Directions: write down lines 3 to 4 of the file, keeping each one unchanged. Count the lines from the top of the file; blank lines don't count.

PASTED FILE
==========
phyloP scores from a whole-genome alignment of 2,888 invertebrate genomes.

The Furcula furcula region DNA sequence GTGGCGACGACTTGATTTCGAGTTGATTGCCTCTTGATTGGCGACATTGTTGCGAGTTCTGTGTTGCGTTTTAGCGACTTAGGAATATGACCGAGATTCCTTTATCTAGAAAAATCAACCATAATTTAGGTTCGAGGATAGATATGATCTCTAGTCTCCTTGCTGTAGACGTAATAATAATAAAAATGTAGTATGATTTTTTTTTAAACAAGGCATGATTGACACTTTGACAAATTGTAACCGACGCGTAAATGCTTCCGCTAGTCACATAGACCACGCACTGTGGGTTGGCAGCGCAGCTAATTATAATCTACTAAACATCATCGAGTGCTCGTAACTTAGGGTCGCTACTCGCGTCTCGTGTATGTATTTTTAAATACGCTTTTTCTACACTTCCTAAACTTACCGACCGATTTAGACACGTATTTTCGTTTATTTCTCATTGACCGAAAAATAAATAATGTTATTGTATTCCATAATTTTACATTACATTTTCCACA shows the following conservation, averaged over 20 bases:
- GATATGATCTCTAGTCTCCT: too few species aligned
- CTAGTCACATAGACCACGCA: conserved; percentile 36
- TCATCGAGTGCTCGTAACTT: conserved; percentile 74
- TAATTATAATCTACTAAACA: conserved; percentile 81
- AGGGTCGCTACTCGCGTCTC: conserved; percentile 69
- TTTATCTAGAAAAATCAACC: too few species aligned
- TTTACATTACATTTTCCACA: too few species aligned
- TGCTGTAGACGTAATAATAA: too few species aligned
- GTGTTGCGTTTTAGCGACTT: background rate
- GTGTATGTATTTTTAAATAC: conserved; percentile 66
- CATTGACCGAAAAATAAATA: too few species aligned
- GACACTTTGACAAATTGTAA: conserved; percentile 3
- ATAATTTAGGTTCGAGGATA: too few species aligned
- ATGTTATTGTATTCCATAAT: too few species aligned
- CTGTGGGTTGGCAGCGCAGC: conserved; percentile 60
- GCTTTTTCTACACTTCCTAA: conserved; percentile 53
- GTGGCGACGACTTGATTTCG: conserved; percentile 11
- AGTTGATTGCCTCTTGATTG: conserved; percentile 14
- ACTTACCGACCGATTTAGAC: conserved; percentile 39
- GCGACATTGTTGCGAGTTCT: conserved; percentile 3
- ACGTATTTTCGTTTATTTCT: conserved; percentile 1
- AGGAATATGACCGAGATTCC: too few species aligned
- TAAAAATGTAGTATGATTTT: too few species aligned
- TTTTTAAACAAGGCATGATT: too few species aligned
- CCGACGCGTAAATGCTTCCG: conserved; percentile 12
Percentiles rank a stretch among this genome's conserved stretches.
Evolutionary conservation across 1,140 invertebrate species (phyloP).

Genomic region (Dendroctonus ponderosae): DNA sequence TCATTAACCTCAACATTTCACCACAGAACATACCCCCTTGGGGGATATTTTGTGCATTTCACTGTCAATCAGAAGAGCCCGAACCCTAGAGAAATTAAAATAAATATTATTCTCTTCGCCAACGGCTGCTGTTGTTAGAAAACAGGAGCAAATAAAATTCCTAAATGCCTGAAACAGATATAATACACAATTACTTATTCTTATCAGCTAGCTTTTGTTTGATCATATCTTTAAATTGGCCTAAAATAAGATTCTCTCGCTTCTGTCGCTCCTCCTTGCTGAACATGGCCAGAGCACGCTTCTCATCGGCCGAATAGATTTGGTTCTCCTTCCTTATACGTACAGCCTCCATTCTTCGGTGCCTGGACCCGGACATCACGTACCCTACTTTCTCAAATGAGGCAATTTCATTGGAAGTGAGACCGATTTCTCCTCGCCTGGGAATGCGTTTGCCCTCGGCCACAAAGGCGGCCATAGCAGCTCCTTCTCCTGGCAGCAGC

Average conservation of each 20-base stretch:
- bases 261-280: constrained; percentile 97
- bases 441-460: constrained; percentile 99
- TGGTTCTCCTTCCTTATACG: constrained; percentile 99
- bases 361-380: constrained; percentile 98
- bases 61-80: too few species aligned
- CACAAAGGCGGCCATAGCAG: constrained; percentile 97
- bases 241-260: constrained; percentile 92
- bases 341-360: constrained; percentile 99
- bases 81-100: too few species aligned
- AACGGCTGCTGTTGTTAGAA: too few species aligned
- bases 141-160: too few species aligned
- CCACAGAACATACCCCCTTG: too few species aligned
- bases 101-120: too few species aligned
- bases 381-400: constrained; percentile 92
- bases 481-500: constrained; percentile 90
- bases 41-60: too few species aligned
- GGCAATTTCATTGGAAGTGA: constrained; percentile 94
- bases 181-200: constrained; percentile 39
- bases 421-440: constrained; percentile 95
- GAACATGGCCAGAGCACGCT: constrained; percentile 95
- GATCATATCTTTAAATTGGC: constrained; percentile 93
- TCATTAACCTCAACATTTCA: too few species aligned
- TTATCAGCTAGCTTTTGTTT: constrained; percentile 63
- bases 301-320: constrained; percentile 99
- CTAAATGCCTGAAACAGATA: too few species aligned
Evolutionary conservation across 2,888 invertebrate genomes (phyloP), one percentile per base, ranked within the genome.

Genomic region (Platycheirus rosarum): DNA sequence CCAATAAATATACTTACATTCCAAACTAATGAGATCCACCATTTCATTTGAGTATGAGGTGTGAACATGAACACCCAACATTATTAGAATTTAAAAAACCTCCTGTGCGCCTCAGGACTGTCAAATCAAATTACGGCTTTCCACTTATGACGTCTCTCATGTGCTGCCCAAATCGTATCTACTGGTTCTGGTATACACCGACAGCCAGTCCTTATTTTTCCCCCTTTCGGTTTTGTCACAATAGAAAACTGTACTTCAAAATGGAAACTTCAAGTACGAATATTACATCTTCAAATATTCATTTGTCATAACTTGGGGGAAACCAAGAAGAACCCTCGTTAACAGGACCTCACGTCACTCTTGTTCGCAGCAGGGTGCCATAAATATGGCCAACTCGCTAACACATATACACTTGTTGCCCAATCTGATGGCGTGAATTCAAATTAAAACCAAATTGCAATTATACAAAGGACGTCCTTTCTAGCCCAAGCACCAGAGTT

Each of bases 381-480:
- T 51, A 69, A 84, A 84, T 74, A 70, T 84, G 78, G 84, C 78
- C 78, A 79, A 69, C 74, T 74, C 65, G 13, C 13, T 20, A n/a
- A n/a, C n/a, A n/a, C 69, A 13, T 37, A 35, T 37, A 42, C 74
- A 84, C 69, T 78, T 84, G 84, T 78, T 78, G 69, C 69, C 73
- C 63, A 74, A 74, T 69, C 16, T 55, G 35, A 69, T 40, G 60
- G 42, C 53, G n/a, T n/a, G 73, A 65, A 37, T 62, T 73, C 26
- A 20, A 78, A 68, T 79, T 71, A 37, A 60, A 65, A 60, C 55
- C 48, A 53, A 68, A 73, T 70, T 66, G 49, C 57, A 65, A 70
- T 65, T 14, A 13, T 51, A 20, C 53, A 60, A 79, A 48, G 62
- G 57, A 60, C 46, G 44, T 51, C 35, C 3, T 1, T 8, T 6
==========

- GATATGATCTCTAGTCTCCT: too few species aligned
- CTAGTCACATAGACCACGCA: conserved; percentile 36